Found 70 - 80 results of 95 programs matching keyword "exploratorium"
Framing of the Exploratorium's Observatory Building, the only completely new construction at at the piers, began in April 2011. Iron workers placed various sizes of steel beams in piles around the concrete base of the Observatory. Then, while a crane raised and held each beam aloft, the workers used metal spikes to line up the holes of the beams and inserted bolts, tightening them down to tie the structure together. Because the Observatory Building is less than two stories tall, the iron workers were allowed to shimmy across the beams without harnesses. Once this process was finished, the beams were plumbed and welded together. Intuit Founder Scott Cook, NOAA Administrator Jane Lubchenco, Former Los Angeles Unified School District Superintendent Ramon Cortines, and Retired Congressman Vernon Ehlers join KQED's Dave Iverson for a lively conversation on the topic of Science for Decision Making. This discussion was recorded at the Exploratorium's 34th Annual Awards Dinner on May 4, 2011.
Just outside the hum and buzz of San Francisco, there's a hum and buzz of a different sort.
It's the sound of thousands of acres of almond crops being pollinated by bees—bees in such demand
that they must be trucked in from as far as Texas. Almond grower Dave Phippen explains why.
keeping this winged labor force happy and healthy is a vital but tricky business. Come out to play on the concrete slides at Seward Street Mini Park in the Castro. A series of speed tests guided by physicist Paul Doherty takes on the question asked by sliders everywhere: How can I go faster?
In January and February of 2011, the first of the large 72" in diameter piles were driven 160 feet in to the sea floor at Piers 15 and 17 in San Francisco, the new home of the Exploratorium. These new piles were installed between the two piers and along the south apron of Pier 15. In early March, the steel casings were filled with concrete. Josh Short from the Cardboard Institute of Technology walks us through their latest installation, Subterrain, on the Exploratorium floor! This After Dark event was devoted to the ever-mysterious and otherworldly dimensions of sleep, darkness, and night.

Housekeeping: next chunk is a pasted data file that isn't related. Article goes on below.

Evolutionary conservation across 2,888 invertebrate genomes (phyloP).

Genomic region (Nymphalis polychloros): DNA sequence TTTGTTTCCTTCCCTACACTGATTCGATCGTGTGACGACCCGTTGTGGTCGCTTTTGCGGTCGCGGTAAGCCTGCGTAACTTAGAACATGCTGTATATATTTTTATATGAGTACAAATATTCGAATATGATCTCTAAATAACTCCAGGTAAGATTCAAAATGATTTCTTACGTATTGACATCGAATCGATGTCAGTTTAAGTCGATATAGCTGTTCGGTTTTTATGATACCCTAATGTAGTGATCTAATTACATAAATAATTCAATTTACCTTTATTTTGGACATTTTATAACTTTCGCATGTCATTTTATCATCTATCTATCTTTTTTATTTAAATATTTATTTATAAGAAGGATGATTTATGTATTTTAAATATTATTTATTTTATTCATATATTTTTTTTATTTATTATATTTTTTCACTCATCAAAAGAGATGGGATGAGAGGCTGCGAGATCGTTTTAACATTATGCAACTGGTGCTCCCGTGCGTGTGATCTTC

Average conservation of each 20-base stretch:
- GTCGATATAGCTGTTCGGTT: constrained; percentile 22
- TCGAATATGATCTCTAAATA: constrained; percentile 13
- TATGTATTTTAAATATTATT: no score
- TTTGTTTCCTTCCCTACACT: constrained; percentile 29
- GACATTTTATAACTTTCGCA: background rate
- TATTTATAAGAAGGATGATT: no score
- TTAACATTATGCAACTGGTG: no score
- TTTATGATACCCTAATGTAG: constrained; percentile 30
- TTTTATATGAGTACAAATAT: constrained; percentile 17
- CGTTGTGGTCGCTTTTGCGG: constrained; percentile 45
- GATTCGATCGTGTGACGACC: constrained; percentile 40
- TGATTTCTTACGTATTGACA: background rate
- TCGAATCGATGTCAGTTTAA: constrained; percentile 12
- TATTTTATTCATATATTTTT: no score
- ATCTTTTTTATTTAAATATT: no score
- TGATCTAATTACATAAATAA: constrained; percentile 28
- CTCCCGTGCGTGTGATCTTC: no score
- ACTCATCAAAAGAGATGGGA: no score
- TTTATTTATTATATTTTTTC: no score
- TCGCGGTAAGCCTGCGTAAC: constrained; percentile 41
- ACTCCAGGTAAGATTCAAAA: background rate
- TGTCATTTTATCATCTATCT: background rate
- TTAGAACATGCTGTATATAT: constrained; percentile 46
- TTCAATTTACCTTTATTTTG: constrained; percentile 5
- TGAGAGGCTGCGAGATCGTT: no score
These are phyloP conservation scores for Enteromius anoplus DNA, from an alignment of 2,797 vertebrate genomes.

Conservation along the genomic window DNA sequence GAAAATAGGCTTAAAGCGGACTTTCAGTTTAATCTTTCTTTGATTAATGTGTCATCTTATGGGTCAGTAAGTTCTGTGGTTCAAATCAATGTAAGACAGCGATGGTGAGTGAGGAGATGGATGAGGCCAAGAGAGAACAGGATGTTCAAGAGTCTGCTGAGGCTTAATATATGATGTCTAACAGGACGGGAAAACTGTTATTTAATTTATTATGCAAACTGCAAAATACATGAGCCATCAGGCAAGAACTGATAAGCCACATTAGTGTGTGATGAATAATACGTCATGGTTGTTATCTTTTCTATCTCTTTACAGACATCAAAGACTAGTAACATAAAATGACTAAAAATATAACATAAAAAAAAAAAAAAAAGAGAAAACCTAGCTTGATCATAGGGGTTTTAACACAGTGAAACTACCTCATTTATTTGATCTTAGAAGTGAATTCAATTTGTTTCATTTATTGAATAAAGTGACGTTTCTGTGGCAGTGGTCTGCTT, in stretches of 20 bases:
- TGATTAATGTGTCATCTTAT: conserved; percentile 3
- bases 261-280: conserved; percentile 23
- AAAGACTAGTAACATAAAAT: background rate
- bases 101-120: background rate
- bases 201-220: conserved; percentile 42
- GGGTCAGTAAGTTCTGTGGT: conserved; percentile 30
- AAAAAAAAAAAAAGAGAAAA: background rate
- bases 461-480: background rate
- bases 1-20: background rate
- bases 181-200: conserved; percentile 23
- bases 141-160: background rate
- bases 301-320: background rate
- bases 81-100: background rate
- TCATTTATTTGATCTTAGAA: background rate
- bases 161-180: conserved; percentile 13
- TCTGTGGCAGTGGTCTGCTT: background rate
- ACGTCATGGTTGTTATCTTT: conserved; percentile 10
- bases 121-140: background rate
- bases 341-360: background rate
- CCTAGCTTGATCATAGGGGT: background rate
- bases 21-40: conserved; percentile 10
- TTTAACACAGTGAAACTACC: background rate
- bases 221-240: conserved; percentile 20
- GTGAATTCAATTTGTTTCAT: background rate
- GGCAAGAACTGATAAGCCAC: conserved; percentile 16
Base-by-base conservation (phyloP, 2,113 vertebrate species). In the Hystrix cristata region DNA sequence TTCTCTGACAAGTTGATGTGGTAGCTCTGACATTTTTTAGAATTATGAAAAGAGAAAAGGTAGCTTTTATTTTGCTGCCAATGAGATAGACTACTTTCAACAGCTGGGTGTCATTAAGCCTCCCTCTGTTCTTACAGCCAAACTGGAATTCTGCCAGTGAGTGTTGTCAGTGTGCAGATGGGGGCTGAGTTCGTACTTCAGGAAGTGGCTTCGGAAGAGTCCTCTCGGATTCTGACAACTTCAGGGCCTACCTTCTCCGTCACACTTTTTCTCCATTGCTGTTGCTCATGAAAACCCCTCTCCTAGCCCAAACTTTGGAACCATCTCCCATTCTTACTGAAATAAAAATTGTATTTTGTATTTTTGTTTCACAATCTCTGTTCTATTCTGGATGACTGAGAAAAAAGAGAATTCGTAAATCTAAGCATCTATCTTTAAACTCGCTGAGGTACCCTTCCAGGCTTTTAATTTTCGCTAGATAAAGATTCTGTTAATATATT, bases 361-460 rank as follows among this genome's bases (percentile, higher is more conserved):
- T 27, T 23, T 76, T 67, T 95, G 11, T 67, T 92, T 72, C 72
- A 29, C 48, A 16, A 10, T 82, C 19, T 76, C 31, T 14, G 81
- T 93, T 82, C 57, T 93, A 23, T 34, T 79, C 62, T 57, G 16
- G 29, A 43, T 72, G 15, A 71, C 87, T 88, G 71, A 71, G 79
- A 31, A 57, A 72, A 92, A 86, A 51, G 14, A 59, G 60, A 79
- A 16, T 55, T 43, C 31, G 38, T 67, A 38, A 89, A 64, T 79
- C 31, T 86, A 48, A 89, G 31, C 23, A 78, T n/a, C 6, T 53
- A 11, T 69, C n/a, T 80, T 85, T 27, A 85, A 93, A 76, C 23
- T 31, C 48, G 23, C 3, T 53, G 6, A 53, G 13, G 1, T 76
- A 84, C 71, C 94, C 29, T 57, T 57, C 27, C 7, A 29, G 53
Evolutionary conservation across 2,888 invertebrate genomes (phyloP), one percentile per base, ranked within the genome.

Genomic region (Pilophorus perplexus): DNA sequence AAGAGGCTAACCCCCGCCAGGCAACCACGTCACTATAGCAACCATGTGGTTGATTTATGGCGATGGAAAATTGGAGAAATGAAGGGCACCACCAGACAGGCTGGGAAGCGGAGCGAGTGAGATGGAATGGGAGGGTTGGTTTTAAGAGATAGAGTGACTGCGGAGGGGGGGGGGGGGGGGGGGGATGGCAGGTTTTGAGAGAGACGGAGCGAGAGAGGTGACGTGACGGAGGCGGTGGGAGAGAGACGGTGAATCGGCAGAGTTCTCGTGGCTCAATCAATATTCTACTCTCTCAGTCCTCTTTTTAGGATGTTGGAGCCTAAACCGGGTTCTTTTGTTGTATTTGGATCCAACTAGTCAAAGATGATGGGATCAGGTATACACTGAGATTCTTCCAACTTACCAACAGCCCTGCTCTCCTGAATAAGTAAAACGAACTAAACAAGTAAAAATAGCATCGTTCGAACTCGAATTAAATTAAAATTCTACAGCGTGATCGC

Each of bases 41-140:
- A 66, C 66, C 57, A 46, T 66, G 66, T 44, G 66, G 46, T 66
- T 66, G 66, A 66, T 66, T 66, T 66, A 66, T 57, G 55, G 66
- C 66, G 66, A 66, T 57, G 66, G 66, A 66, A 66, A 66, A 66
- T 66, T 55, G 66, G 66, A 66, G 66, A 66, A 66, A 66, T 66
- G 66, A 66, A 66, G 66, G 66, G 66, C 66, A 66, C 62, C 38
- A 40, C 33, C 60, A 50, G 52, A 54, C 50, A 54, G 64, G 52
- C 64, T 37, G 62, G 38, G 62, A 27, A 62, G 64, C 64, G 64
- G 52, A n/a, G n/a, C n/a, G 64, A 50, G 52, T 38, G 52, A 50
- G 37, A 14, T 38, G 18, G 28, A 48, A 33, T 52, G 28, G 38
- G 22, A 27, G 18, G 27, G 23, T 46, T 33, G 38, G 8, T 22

A short video created about an iconic exhibit at the Exploratorium, Ned Kahn's Chaotic Pendulum. An apparently simple set of pendulums is given an initial twist. Intuition says that the resulting motion of this simple system should be, if not simple, at least predictable. Intuition doesn't work with this device though, and its motion is an extremely complicated, and somewhat whimsical, twisting and turning that defies the predictive powers of physics. Construction at the Exploratorium's new home on the Embarcadero began in October 2010. Over a three day span in November 2010, the existing non-historic connector building on the east end of Piers 15 and 17 was demolished, revealing for the first time in 55 years a view out to the Bay. This After Dark event, which explored the science behind slowing down, included artist Joe Mangrum, who created a sand mandala on the floor of the museum. In this timelapse video, shot over 8 hours, you can see the full arc of the work.